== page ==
Female workers earn on average 13.72% less than their male colleagues in the Balearics, with 3,351 gross euros less per year, the UGT General Workers’ Union secretary of Social Policies and Equality, Xisca Garí, denounced yesterday, and there are fears that the pandemic could put female workers in an even more delicate situation.

The average gross annual female salary in the islands is 21,085 euros and the male 24,437 euros, according to the latest available official data.

“We have a serious gap and from what we are seeing, when we have the data on what is happening with the pandemic, the figures could be even worse due to the rise in unemployment and the lack of jobs in the service and hostelry sectors,” Garí warned.

She said that although the pandemic will affect everyone and the situation of inequality will worsen, because whenever crises occur, they harm workers more, something that requires the implementation of “active employment policies with a gender perspective,” she claimed. Garí has also warned that the wage gap increased over the past year.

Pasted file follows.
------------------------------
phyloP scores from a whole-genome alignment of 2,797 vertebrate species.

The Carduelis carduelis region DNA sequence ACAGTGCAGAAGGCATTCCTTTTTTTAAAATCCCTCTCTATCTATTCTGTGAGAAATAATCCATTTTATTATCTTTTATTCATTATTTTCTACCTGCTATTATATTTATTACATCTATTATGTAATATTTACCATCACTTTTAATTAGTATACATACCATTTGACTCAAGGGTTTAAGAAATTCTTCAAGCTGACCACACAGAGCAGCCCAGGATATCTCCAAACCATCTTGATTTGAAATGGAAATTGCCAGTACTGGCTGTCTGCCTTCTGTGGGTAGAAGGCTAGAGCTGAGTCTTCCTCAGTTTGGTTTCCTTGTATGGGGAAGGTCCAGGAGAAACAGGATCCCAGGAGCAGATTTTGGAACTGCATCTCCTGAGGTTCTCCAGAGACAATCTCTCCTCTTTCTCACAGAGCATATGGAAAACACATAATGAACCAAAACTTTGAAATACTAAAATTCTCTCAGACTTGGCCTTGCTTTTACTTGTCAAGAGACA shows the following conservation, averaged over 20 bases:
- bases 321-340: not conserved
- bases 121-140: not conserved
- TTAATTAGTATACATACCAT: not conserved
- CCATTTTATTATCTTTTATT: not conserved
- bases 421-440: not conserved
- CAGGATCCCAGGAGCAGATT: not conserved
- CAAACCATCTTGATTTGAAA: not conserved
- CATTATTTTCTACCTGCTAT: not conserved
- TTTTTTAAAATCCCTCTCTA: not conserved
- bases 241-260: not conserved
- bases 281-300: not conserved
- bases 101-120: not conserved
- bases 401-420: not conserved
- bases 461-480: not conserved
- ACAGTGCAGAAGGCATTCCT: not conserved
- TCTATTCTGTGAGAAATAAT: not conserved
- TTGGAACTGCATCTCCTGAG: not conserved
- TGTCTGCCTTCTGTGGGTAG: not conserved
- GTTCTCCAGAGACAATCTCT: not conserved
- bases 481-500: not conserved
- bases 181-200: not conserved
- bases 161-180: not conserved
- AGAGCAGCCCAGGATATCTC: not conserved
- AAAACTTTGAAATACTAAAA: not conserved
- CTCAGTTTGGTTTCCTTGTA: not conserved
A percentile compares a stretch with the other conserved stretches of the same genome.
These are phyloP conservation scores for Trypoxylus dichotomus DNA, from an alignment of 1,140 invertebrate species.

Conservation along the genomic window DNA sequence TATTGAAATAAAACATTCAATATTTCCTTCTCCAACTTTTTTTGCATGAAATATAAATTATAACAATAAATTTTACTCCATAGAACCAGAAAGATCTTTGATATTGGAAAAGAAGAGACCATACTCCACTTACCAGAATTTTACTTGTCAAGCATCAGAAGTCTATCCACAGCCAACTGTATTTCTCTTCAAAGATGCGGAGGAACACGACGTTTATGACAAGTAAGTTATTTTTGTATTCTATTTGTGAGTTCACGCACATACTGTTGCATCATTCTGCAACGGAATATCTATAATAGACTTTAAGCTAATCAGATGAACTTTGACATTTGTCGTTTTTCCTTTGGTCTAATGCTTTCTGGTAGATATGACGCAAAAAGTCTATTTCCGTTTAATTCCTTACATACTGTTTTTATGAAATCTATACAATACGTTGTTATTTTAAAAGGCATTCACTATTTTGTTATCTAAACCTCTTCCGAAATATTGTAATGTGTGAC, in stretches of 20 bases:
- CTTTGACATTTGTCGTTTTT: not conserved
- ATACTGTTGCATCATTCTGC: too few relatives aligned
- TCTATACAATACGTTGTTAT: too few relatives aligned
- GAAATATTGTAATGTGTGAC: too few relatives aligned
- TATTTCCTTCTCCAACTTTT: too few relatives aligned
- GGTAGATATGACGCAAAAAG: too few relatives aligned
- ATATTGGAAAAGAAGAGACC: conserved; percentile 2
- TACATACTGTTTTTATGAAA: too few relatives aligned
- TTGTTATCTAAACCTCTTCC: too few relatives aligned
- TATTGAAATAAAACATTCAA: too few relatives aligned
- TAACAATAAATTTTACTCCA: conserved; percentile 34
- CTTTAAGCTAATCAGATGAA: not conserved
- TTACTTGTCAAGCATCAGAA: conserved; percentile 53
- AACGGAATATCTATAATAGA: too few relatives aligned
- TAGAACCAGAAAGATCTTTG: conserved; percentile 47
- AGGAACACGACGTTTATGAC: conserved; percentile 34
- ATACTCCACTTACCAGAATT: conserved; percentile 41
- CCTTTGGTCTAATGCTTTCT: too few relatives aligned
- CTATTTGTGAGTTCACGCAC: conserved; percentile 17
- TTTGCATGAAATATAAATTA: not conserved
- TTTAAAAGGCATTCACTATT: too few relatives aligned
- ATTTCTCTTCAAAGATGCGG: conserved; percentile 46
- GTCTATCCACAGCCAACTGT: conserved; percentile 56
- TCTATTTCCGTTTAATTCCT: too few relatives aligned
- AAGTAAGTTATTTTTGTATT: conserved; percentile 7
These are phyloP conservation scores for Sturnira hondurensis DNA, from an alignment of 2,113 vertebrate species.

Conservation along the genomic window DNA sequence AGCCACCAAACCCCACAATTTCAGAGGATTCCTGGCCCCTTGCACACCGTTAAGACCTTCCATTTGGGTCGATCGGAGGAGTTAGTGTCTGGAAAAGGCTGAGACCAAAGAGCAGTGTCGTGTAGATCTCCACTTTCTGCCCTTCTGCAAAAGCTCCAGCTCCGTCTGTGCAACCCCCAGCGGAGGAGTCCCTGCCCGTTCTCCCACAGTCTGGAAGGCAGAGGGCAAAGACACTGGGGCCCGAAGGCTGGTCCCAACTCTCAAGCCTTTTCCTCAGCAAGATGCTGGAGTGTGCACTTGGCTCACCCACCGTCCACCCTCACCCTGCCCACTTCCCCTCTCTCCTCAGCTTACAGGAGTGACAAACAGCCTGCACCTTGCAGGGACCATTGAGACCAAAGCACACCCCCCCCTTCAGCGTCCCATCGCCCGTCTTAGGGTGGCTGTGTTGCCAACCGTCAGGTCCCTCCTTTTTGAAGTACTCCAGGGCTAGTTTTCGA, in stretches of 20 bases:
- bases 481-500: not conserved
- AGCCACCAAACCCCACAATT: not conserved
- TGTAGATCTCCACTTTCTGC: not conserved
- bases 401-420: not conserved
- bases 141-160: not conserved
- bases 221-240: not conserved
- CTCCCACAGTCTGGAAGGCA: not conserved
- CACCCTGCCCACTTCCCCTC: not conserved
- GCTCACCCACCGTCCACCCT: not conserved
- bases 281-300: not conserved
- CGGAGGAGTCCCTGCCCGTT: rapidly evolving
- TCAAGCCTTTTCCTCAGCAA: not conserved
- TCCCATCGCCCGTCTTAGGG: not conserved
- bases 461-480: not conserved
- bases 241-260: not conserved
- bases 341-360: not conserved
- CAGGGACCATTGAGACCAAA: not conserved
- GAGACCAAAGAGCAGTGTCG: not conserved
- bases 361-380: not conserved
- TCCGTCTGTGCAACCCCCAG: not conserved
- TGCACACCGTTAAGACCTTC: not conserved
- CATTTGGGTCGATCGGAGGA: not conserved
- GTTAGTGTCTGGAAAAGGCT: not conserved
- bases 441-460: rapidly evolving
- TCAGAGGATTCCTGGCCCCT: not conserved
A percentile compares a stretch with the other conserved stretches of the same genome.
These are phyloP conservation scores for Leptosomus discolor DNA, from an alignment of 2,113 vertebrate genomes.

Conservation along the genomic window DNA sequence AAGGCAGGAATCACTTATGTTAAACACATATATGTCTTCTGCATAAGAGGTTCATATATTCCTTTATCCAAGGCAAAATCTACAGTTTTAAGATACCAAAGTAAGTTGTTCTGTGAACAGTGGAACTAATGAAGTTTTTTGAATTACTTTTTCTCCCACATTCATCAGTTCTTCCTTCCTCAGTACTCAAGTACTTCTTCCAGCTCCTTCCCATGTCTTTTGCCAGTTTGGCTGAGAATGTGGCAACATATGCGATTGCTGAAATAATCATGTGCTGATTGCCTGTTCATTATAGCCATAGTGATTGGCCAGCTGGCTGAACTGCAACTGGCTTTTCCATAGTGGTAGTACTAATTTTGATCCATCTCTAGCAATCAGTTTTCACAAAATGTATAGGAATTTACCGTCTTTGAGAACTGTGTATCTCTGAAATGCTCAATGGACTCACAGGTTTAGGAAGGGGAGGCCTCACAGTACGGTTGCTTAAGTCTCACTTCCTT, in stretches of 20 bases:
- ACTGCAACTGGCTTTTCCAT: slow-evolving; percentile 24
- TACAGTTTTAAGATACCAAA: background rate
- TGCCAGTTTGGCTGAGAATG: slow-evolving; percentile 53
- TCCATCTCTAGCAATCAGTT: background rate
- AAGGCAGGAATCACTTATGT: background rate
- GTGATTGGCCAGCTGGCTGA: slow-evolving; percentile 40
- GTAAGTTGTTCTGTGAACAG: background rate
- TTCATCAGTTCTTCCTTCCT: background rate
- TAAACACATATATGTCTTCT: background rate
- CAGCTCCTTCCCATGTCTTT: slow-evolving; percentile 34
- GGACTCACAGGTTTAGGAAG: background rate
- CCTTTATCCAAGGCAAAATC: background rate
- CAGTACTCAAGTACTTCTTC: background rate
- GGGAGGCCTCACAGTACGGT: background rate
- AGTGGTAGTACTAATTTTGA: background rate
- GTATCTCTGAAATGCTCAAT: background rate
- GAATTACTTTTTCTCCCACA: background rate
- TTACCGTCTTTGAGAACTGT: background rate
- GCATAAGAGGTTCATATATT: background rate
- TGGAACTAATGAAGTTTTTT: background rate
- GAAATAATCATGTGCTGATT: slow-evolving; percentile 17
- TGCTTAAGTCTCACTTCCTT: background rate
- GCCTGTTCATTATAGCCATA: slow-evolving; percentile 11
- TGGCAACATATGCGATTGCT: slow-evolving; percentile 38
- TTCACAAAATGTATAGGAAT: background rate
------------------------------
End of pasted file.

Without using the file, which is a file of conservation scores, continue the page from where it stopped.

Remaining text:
The union leader has highlighted that this year, new anti-discrimination legislation will come into force, such as the Equal Remuneration Regulation and the Regulation of Equality Plans, but she has her doubts that they will be respected across the board and called on the local government to make sure that a system of checks and balances is in place to enforce the new laws.

“If the Equal Remuneration Regulation is applied to all companies, we will be close to reducing the wage gap”, she stressed.

This year the equality plans will become mandatory for companies with more than 100 employees and in 2022 for those with 50 staff.

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